W3C home > Mailing lists > Public > w3c-ietf-xmldsig@w3.org > April to June 1999

Re: Chair Request: Final Comments Submissions to RD

From: Richard Himes <rhimes@nmcourt.fed.us>
Date: Fri, 11 Jun 1999 14:57:30 -0600
Message-ID: <3761783A.52CC0EC@nmcourt.fed.us>
To: w3c-ietf-xmldsig@w3.org

Thanks, Todd.  I agree with the need for signed BLOBS.  I'm not convinced that
signing the base64 representation is sufficient.  It is desirable to sign the
document in its native format (e.g. PDF or images), which is closer to the
format at the time of presentation for signature (that is, we can assure that
the signature represents the base64, but we aren't as assured that the base64
represents the original BLOB).

Also, and I think this is more important, if legacy programs (including word
processors and e-mail) produce signatures for BLOBS, there won't be a _standard_
way to represent those existing signatures in XML for later data mining
applications (all the legacy validation engines will have to be retained).  I
agree that the embedded document should be base64, just that we should allow a
signature for the unencoded version of the BLOB.

Richard Brown gave me a proposed solution using his spec, and I hope the new
design not only doesn't lose the capability but actually formalizes some
procedure.  In his solution, (I don't have immediate access to the exact
solution), he treated the signed blob as a (pseudo) external reference in
<Locator href=...>, but also included the embedded base64 encoded version in
<Package>.  The two were tied together with a common href attribute.

Rich Himes
rhimes@nmcourt.fed.us

w3c-ietf-xmldsig@w3.org wrote:

> Hi Todd,
>
> I agree with the need for this.  In the so-called Brown-IETF draft, please
> see section 5.8, which discusses a package element that can be used to
> include arbitrary data using either no encoding (except CDATA and/or
> escaping) as well as base64.  Section 5.4 shows how a package can be fitted
> into a dsig:Document, which can also contain one or more dsig:Signature
> elements.
>
> Furthermore, the ability of the manifest to indicate elements within the XML
> root element or its subelements (including the dsig:Document element) means
> that an application can choose to base-64 encode any arbitrary blob of data
> and have it signed.
>
> John Boyer
> Software Development Manager
> UWI.Com -- The Internet Forms Company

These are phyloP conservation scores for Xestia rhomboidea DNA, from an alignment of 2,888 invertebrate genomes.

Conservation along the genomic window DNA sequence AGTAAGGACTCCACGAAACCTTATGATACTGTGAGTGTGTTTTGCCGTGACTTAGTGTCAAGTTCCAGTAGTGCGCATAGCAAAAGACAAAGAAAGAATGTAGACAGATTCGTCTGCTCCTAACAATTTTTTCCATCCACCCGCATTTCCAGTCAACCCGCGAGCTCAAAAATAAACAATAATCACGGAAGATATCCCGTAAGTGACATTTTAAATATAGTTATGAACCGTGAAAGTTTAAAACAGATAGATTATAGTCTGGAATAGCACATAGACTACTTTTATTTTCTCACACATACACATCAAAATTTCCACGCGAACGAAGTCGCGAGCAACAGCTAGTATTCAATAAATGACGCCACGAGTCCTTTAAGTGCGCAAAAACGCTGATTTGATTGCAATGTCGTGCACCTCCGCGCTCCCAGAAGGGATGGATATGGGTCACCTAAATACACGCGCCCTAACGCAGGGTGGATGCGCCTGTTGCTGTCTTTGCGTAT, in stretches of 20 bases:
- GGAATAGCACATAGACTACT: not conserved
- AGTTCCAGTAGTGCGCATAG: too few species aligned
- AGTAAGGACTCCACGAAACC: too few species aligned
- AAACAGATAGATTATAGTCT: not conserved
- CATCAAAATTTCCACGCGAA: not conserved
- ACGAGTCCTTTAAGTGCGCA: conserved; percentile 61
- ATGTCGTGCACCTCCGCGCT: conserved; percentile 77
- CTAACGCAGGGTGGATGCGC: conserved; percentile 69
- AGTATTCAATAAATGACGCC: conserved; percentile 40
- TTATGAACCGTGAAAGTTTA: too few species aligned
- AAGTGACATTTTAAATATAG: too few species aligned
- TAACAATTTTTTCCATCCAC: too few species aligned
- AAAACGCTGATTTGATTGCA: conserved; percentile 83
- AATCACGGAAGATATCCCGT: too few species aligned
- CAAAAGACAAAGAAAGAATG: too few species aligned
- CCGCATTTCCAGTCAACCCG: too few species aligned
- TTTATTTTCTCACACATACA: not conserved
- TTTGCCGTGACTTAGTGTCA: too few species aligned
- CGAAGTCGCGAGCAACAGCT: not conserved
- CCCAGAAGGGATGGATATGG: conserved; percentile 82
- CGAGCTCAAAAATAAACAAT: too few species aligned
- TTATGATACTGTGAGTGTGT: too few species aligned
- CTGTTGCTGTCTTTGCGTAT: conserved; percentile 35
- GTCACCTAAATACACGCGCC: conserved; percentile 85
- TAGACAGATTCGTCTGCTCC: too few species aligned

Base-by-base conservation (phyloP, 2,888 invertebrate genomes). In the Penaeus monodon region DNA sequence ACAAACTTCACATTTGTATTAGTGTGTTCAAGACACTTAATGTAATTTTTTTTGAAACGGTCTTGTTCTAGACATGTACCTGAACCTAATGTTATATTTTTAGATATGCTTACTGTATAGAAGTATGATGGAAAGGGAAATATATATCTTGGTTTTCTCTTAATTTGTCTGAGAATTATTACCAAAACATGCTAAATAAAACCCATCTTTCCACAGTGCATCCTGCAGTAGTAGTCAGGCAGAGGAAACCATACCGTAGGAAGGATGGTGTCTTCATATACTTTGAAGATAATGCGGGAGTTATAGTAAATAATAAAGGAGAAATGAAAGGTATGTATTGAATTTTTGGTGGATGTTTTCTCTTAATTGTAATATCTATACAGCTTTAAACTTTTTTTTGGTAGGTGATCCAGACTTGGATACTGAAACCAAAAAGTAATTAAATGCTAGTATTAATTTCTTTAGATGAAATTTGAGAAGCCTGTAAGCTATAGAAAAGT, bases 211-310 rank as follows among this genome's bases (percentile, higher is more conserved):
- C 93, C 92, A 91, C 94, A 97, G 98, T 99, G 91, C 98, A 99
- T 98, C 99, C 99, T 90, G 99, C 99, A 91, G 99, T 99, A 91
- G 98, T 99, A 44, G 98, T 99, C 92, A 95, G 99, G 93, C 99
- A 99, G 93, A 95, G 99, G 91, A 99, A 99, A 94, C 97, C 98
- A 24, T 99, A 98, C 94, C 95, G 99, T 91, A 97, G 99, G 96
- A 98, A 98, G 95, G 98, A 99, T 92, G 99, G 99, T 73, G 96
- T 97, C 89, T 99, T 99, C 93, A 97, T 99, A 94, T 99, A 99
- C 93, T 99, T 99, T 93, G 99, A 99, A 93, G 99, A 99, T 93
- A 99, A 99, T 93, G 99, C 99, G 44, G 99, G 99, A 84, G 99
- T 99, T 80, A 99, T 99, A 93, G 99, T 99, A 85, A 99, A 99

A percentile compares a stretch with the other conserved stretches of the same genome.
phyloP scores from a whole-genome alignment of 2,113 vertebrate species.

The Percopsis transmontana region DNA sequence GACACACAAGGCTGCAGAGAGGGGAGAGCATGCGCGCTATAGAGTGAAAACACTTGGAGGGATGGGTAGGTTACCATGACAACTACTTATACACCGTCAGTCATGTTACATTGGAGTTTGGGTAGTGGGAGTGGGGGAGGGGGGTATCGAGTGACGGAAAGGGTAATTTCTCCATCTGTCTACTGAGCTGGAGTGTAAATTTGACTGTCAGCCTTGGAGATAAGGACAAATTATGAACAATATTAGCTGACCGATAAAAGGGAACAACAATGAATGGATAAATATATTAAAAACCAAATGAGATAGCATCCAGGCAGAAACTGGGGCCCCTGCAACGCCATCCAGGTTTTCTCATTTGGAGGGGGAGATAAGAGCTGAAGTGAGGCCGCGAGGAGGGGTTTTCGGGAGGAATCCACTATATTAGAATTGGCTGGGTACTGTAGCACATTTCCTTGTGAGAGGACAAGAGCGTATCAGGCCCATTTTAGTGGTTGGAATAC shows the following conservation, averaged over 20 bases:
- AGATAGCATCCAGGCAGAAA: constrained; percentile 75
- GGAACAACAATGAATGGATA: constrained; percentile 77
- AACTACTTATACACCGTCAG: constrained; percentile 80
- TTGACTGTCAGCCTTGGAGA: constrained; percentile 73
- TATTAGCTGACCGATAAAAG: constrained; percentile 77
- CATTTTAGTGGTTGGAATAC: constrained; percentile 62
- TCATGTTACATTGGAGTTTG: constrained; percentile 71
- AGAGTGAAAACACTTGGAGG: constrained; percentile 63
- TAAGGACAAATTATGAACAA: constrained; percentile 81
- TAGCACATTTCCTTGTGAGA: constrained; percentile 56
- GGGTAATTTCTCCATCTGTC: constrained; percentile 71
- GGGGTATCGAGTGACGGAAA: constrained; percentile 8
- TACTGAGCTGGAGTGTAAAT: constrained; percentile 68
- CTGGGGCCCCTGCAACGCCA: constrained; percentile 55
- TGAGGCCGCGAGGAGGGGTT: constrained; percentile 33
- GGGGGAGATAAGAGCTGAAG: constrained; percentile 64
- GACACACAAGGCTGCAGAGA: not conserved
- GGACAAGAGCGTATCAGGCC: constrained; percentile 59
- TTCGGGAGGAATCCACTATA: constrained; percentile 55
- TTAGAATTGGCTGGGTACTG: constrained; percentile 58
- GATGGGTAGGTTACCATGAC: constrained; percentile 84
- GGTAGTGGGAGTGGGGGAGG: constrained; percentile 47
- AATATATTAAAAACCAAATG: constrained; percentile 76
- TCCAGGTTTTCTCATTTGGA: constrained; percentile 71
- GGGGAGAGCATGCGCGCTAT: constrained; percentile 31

> jboyer@uwi.com
>
> -----Original Message-----
> From: Winchel 'Todd' Vincent, III <winchel@mindspring.com>
> To: IETF/W3C XML-DSig WG <w3c-ietf-xmldsig@w3.org>; Joseph M. Reagle Jr.
> <reagle@w3.org>
> Date: Friday, June 11, 1999 10:22 AM
> Subject: Re: Chair Request: Final Comments Submissions to RD
>
> >
> >> 2. Design Principles and Scope
> >>
> >>     1. The specification for XML-DSig shall describe how to digitally
> >>        sign an XML document. [Charter]
> >>     2. The meaning of the signature is very simple:  The XML signature
> >>        syntax associates the cryptographic signature value with Web
> >>        resources using XML markup. The meaning of the signature may be
> >>        extensible by a set of semantics specified separately. [Charter]
> >>     3. An XML-Signature can apply to parts of XML documents. [Charter]
> >>        The solution shall enable authentication of part or totality of an
> >>        XML document.   [Brown]
> >>     4. More than one signature may exist over any resource. [Charter] The
> >>        solution shall provide for extended signature functionality such
> >>        as co-signature, endorsement, plurality of recipients, etc.
> >>        [Brown]
> >>     5. The specification will not specify methods of serialization or
> >>        canonicalization. XML content is normalized by specifying and
> >>        appropriate content C14N algorithm [[34]DOMHASH, [35]C14N];
> >>        applications are expected to normalize application specific
> >>        semantics prior to handing data to a XML-DSig application.
> >>        [Charter]
> >
> >At the workshop, we discussed the ability to sign BLOBs not simply an XML